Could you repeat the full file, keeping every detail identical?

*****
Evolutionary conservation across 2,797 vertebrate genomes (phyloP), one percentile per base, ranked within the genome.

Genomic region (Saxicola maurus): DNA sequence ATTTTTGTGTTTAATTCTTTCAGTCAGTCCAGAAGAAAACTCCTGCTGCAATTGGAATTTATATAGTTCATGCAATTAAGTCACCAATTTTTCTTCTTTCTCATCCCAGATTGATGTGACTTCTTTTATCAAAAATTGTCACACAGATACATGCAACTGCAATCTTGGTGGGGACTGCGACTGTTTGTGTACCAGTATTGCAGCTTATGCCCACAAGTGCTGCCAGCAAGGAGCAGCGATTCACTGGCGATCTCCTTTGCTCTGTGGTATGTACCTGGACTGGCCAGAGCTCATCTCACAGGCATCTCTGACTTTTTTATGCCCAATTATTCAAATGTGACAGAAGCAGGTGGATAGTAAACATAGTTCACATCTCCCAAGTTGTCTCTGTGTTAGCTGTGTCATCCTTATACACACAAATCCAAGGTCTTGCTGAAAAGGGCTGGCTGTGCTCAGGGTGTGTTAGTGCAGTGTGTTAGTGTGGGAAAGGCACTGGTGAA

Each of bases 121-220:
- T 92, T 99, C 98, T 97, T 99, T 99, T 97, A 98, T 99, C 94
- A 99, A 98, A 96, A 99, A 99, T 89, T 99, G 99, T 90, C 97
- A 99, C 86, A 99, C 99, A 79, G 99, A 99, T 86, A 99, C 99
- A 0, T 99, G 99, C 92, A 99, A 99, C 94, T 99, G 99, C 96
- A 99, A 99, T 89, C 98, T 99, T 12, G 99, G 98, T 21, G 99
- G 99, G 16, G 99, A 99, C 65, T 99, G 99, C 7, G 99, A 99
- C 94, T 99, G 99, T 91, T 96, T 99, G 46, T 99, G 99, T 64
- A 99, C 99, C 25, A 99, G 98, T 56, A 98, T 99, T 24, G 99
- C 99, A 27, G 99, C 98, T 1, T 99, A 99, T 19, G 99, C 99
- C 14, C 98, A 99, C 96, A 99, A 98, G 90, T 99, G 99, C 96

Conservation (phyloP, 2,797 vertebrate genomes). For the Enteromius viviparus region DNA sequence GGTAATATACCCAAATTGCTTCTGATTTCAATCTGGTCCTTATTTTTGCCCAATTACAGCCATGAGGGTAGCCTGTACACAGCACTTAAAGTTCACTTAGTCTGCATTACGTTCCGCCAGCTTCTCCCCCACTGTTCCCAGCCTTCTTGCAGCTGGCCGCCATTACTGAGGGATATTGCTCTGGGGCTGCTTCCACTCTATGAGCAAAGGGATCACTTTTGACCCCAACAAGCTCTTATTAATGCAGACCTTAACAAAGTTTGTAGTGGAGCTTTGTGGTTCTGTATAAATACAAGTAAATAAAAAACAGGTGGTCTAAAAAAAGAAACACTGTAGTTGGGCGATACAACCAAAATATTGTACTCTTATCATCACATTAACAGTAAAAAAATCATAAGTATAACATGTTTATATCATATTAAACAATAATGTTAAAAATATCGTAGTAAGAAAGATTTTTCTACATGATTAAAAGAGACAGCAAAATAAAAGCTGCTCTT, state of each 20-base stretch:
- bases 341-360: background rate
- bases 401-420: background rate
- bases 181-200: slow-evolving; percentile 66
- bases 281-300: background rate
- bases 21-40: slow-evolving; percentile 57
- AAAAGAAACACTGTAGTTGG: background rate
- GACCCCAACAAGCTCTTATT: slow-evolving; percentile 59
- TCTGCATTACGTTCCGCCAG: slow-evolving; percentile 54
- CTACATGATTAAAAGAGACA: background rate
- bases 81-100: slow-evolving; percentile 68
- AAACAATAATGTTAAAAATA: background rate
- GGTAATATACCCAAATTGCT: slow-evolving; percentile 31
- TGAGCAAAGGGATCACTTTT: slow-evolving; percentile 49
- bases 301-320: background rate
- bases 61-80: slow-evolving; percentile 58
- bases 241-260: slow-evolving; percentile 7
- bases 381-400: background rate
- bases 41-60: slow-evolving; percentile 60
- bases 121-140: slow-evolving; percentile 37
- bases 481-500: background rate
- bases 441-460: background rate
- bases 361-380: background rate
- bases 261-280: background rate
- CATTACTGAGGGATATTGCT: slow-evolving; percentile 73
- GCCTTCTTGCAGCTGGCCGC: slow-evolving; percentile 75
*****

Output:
Evolutionary conservation across 2,797 vertebrate genomes (phyloP), one percentile per base, ranked within the genome.

Genomic region (Saxicola maurus): DNA sequence ATTTTTGTGTTTAATTCTTTCAGTCAGTCCAGAAGAAAACTCCTGCTGCAATTGGAATTTATATAGTTCATGCAATTAAGTCACCAATTTTTCTTCTTTCTCATCCCAGATTGATGTGACTTCTTTTATCAAAAATTGTCACACAGATACATGCAACTGCAATCTTGGTGGGGACTGCGACTGTTTGTGTACCAGTATTGCAGCTTATGCCCACAAGTGCTGCCAGCAAGGAGCAGCGATTCACTGGCGATCTCCTTTGCTCTGTGGTATGTACCTGGACTGGCCAGAGCTCATCTCACAGGCATCTCTGACTTTTTTATGCCCAATTATTCAAATGTGACAGAAGCAGGTGGATAGTAAACATAGTTCACATCTCCCAAGTTGTCTCTGTGTTAGCTGTGTCATCCTTATACACACAAATCCAAGGTCTTGCTGAAAAGGGCTGGCTGTGCTCAGGGTGTGTTAGTGCAGTGTGTTAGTGTGGGAAAGGCACTGGTGAA

Each of bases 121-220:
- T 92, T 99, C 98, T 97, T 99, T 99, T 97, A 98, T 99, C 94
- A 99, A 98, A 96, A 99, A 99, T 89, T 99, G 99, T 90, C 97
- A 99, C 86, A 99, C 99, A 79, G 99, A 99, T 86, A 99, C 99
- A 0, T 99, G 99, C 92, A 99, A 99, C 94, T 99, G 99, C 96
- A 99, A 99, T 89, C 98, T 99, T 12, G 99, G 98, T 21, G 99
- G 99, G 16, G 99, A 99, C 65, T 99, G 99, C 7, G 99, A 99
- C 94, T 99, G 99, T 91, T 96, T 99, G 46, T 99, G 99, T 64
- A 99, C 99, C 25, A 99, G 98, T 56, A 98, T 99, T 24, G 99
- C 99, A 27, G 99, C 98, T 1, T 99, A 99, T 19, G 99, C 99
- C 14, C 98, A 99, C 96, A 99, A 98, G 90, T 99, G 99, C 96

Conservation (phyloP, 2,797 vertebrate genomes). For the Enteromius viviparus region DNA sequence GGTAATATACCCAAATTGCTTCTGATTTCAATCTGGTCCTTATTTTTGCCCAATTACAGCCATGAGGGTAGCCTGTACACAGCACTTAAAGTTCACTTAGTCTGCATTACGTTCCGCCAGCTTCTCCCCCACTGTTCCCAGCCTTCTTGCAGCTGGCCGCCATTACTGAGGGATATTGCTCTGGGGCTGCTTCCACTCTATGAGCAAAGGGATCACTTTTGACCCCAACAAGCTCTTATTAATGCAGACCTTAACAAAGTTTGTAGTGGAGCTTTGTGGTTCTGTATAAATACAAGTAAATAAAAAACAGGTGGTCTAAAAAAAGAAACACTGTAGTTGGGCGATACAACCAAAATATTGTACTCTTATCATCACATTAACAGTAAAAAAATCATAAGTATAACATGTTTATATCATATTAAACAATAATGTTAAAAATATCGTAGTAAGAAAGATTTTTCTACATGATTAAAAGAGACAGCAAAATAAAAGCTGCTCTT, state of each 20-base stretch:
- bases 341-360: background rate
- bases 401-420: background rate
- bases 181-200: slow-evolving; percentile 66
- bases 281-300: background rate
- bases 21-40: slow-evolving; percentile 57
- AAAAGAAACACTGTAGTTGG: background rate
- GACCCCAACAAGCTCTTATT: slow-evolving; percentile 59
- TCTGCATTACGTTCCGCCAG: slow-evolving; percentile 54
- CTACATGATTAAAAGAGACA: background rate
- bases 81-100: slow-evolving; percentile 68
- AAACAATAATGTTAAAAATA: background rate
- GGTAATATACCCAAATTGCT: slow-evolving; percentile 31
- TGAGCAAAGGGATCACTTTT: slow-evolving; percentile 49
- bases 301-320: background rate
- bases 61-80: slow-evolving; percentile 58
- bases 241-260: slow-evolving; percentile 7
- bases 381-400: background rate
- bases 41-60: slow-evolving; percentile 60
- bases 121-140: slow-evolving; percentile 37
- bases 481-500: background rate
- bases 441-460: background rate
- bases 361-380: background rate
- bases 261-280: background rate
- CATTACTGAGGGATATTGCT: slow-evolving; percentile 73
- GCCTTCTTGCAGCTGGCCGC: slow-evolving; percentile 75